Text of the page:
Further, 30 years of experience with Crooker's holding suggests that it has not seriously interfered with the FOIA's informational objectives, while at the same time it has permitted agencies to withhold much information which, in my view, Congress would not have wanted to force into the public realm. To focus only on the case law, courts have held that that information protected by Exemption 2 includes blueprints for Department of Agriculture buildings that store biological agents, Elliott v. Department of Agriculture, 518 F.Supp.2d 217 (D.C.2007); documents that would help hackers access National Aeronautics and Space Administration computers, Knight v. NASA, No. 2:04-cv-2054-MCE-GGH, 2006 WL 3780901, *6 (E.D.Cal., Dec. 21, 2006); agency credit card numbers, Judicial Watch, Inc. v. Department of Commerce, 83 F.Supp.2d 105, 110 (D.C.1999); Commodity Futures Trading Commission guidelines for settling cases, Shumaker, Loop & Kendrick, LLP v. Commodity Futures Trading Comm'n, No. 3:97 CV 7139, 1997 U.S. Dist. LEXIS 23993, *10-*15 (ND Ohio, May 27, 1997); "trigger figures" that alert the Department of Education to possible mismanagement of federal funds, Wiesenfelder v. Riley, 959 F.Supp. 532, 536 (D.C. 1997); security plans for the Supreme Court Building and Supreme Court Justices, Voinche v. FBI, 940 F.Supp. 323, 328-329 (D.C.1996); vulnerability assessments of Commerce Department computer security plans, Schreibman v. Department of Commerce, 785 F.Supp. 164, 165-166 (D.C.1991); Bureau of Prisons guidelines for controlling riots and for storing hazardous chemicals, Miller v. DOJ, No. 87-0533, 1989 WL 10598 (D.C., Jan. 31, 1989); guidelines for assessing the sensitivity of military programs, Institute for Policy Studies v. Department of Air Force, 676 F.Supp. 3, 4-5 (D.C.1987); and guidelines for processing Medicare reimbursement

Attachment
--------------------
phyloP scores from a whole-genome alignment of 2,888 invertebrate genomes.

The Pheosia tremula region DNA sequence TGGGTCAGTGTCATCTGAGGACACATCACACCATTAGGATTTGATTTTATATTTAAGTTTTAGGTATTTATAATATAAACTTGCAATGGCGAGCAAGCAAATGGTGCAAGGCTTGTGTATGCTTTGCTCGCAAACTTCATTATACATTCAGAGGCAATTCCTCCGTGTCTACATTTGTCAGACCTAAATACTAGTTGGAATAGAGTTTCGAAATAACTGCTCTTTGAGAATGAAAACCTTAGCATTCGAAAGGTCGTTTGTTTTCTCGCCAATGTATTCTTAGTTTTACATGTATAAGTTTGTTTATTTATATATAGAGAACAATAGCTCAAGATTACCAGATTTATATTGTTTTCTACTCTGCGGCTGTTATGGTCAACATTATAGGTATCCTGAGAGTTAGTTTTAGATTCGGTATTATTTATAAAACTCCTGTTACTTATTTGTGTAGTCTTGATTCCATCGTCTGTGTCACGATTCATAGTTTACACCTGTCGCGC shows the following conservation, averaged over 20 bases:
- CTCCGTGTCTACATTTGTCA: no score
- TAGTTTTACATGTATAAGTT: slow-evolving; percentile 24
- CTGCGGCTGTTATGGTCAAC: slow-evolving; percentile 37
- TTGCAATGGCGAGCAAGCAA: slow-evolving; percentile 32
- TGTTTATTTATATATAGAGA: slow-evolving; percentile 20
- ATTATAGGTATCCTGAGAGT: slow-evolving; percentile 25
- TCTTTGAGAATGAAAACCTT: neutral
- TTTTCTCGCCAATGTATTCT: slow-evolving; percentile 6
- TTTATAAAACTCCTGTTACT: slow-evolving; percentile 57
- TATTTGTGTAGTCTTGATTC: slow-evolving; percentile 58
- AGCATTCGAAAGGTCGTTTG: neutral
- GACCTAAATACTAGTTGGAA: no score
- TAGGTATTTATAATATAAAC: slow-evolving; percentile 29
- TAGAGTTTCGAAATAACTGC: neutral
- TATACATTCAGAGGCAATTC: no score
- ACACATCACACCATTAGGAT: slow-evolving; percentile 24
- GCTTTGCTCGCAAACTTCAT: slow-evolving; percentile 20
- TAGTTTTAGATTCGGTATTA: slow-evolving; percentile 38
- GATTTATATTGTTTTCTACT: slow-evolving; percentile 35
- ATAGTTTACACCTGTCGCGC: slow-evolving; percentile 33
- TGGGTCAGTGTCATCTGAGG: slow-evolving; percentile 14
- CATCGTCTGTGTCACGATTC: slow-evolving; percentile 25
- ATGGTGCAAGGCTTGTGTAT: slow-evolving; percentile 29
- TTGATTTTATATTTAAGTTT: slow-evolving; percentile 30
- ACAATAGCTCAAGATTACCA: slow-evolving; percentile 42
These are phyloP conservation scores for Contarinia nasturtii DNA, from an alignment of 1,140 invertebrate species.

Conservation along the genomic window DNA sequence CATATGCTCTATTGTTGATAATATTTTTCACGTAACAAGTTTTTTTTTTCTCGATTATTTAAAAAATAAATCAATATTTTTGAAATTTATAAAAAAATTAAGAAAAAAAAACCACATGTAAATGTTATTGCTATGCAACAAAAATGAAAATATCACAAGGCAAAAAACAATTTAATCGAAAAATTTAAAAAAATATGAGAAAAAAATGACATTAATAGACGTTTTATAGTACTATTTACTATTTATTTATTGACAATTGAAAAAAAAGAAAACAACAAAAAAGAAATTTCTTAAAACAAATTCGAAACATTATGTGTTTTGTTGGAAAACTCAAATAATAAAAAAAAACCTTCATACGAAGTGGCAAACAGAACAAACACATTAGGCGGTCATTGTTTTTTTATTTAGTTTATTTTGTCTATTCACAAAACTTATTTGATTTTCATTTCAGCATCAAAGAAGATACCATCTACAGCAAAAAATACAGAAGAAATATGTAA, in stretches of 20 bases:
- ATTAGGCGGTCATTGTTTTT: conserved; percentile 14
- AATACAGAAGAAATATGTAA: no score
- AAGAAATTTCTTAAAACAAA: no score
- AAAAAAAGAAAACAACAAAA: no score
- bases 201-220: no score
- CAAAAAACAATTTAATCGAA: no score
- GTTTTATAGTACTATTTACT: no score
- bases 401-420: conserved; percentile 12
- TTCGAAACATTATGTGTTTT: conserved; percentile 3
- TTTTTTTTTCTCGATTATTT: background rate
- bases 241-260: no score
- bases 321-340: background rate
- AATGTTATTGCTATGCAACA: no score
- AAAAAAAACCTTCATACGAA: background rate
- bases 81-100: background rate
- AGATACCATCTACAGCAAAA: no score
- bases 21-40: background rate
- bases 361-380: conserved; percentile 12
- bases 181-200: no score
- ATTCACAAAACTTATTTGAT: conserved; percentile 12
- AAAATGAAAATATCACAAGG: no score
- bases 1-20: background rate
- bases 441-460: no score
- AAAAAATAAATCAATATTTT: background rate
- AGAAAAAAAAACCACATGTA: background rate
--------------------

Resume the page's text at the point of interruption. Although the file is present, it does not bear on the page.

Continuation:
In other Exemption 2 cases, where withholding may seem less reasonable, the courts have ordered disclosure. Cf. ante, at 1270, n. 9 (citing Audubon Society v. Forest Serv., 104 F.3d 1201, 1203 (C.A.10 1997), and Maricopa Audubon Soc. v. Forest Serv., 108 F.3d 1082, 1084 (C.A.9 1997)). See generally FOIA Guide 201, and n. 106 (citing nine decisions applying the Crooker approach but nonetheless requiring disclosure).